In the '70s and '80s, when clients asked Doyle Dane Bernbach if they always did humorous commercials, the answer was no. "We don't do humorous commercials. We do human commercials."
There's no way to improve on that answer. A client could question humor as a selling technique, but not human. Someone could say "I don't think that's funny" but funny wasn't the point. Relating to people was the point.
David Ogilvy, another bigger than life figure in modern advertising, was clearly against using humor. "Nobody buys anything from a clown", he said. Perhaps he had a point there.If I answered my front door and there was a clown there with something to sell, I'd be scared out of my wits.
But advertising is different. Humor gives us permission to be listened to. It enables us to give a little gift to a tired viewer who certainly didn't come home after a hard day at work to watch us talk about cars and candy. Humor helps us plant an idea memorably, and maybe even get our commercials watched again on YouTube.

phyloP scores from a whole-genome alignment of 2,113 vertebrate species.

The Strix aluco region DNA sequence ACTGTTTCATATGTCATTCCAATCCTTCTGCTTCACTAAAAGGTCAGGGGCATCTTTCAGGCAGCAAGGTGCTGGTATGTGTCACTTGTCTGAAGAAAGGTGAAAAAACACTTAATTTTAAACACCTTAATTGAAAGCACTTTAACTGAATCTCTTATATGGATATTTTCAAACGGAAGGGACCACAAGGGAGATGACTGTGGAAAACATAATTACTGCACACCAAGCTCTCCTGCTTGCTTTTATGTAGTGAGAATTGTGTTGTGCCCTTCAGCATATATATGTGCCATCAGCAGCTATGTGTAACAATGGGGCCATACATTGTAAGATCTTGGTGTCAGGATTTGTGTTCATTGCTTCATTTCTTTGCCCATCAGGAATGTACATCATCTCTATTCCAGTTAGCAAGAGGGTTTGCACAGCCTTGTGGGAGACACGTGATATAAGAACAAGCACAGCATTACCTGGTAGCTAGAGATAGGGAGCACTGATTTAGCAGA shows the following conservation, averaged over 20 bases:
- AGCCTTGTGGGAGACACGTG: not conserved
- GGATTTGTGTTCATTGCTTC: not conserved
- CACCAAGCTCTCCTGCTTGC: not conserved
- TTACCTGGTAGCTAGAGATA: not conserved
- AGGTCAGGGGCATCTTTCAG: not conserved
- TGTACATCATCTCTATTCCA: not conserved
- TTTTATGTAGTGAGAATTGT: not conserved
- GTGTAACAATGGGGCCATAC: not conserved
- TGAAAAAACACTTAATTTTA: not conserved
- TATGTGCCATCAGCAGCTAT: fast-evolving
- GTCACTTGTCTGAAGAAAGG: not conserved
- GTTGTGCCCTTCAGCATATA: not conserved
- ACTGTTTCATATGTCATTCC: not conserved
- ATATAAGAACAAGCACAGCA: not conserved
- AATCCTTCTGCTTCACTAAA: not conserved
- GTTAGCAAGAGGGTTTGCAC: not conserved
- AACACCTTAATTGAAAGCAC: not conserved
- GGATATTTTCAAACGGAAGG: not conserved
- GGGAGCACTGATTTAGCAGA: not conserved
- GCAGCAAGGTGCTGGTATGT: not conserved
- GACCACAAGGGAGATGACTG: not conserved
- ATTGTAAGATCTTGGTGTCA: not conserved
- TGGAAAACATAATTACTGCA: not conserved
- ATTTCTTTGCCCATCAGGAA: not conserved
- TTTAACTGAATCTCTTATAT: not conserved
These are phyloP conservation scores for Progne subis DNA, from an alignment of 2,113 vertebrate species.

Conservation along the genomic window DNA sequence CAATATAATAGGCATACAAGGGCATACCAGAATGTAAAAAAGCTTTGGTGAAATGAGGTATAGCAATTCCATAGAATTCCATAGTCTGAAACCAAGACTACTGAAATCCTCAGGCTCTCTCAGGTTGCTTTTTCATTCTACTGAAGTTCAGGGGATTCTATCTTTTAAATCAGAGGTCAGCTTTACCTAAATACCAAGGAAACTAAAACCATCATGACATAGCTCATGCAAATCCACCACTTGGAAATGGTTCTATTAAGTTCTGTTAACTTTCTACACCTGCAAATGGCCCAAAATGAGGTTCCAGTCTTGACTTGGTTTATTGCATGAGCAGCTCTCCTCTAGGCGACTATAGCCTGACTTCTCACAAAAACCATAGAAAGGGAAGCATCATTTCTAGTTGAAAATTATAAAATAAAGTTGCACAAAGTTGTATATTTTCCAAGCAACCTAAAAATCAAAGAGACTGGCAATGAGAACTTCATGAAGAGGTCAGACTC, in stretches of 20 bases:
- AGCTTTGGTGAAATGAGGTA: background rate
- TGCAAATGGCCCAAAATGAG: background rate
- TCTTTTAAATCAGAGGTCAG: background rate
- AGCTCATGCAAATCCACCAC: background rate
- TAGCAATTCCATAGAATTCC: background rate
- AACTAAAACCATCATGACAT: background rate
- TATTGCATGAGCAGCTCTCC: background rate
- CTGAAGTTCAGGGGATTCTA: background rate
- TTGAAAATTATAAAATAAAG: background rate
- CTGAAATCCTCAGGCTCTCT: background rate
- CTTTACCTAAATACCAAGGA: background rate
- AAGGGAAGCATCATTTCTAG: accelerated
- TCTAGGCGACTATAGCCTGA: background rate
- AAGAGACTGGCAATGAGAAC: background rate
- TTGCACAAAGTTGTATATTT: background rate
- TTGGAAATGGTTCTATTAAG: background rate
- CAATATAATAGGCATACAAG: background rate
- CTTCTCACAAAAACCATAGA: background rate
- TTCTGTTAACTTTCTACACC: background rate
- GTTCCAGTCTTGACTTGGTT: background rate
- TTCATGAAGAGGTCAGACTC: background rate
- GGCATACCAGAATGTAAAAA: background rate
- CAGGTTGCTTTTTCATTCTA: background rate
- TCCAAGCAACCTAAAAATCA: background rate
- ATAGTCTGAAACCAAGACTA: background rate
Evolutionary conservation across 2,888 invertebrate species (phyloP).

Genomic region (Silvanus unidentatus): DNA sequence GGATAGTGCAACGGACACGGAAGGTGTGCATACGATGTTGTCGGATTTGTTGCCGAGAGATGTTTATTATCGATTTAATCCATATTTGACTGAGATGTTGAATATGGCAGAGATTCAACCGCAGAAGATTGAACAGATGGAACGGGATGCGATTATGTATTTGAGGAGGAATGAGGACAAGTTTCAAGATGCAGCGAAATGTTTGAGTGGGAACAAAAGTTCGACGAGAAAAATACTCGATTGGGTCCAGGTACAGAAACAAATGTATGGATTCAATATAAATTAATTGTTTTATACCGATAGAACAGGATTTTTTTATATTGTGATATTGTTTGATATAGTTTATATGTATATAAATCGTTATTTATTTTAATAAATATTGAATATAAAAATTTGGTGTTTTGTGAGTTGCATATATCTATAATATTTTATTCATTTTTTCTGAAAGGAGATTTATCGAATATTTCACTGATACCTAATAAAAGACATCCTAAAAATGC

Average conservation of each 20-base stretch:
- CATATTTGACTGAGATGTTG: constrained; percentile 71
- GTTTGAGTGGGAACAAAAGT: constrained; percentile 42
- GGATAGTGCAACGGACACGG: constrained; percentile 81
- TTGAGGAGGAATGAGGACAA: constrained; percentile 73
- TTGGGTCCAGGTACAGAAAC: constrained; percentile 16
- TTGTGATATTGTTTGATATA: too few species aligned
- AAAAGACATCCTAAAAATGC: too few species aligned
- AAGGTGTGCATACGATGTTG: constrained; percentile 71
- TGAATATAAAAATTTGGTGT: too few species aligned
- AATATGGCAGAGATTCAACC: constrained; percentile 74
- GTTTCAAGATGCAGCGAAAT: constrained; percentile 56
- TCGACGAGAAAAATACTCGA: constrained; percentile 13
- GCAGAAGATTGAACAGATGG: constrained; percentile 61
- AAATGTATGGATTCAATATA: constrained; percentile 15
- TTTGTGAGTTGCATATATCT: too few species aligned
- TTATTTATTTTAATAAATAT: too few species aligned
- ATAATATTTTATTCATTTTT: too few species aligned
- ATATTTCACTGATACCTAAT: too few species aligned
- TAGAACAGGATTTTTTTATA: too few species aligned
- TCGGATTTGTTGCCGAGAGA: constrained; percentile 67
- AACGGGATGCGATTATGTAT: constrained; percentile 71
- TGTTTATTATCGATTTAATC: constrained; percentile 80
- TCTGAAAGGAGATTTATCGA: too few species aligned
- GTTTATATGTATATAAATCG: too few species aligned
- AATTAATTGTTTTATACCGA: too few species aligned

I've known a lot of funny people in advertising. One good friend had been the head of the studio card division at American Greetings. "Studio card" is greeting card talk for humorous. He went on to become Vice Chairman at Doyle Dane Bernbach. They obviously liked his ability to be human.
Another friend of mine had been a lounge comedian in Indiana. That was before he became chairman of a large international ad agency.
When I worked at the ad agency now known as Publicis, I became known for writing humorous commercials. To a fault. Creative people were constantly at my door asking me to add a funny "spin" on the end of their commercials. Which is usually impossible. As every comedy writer knows, in creating a joke you have to know the punch line before you begin.
I'm having trouble ending this piece because by now you're expecting me to be funny and whenever that happens, I'm not. But don't worry. Tomorrow about 3 o'clock I'll think of something hysterical. Stay tuned.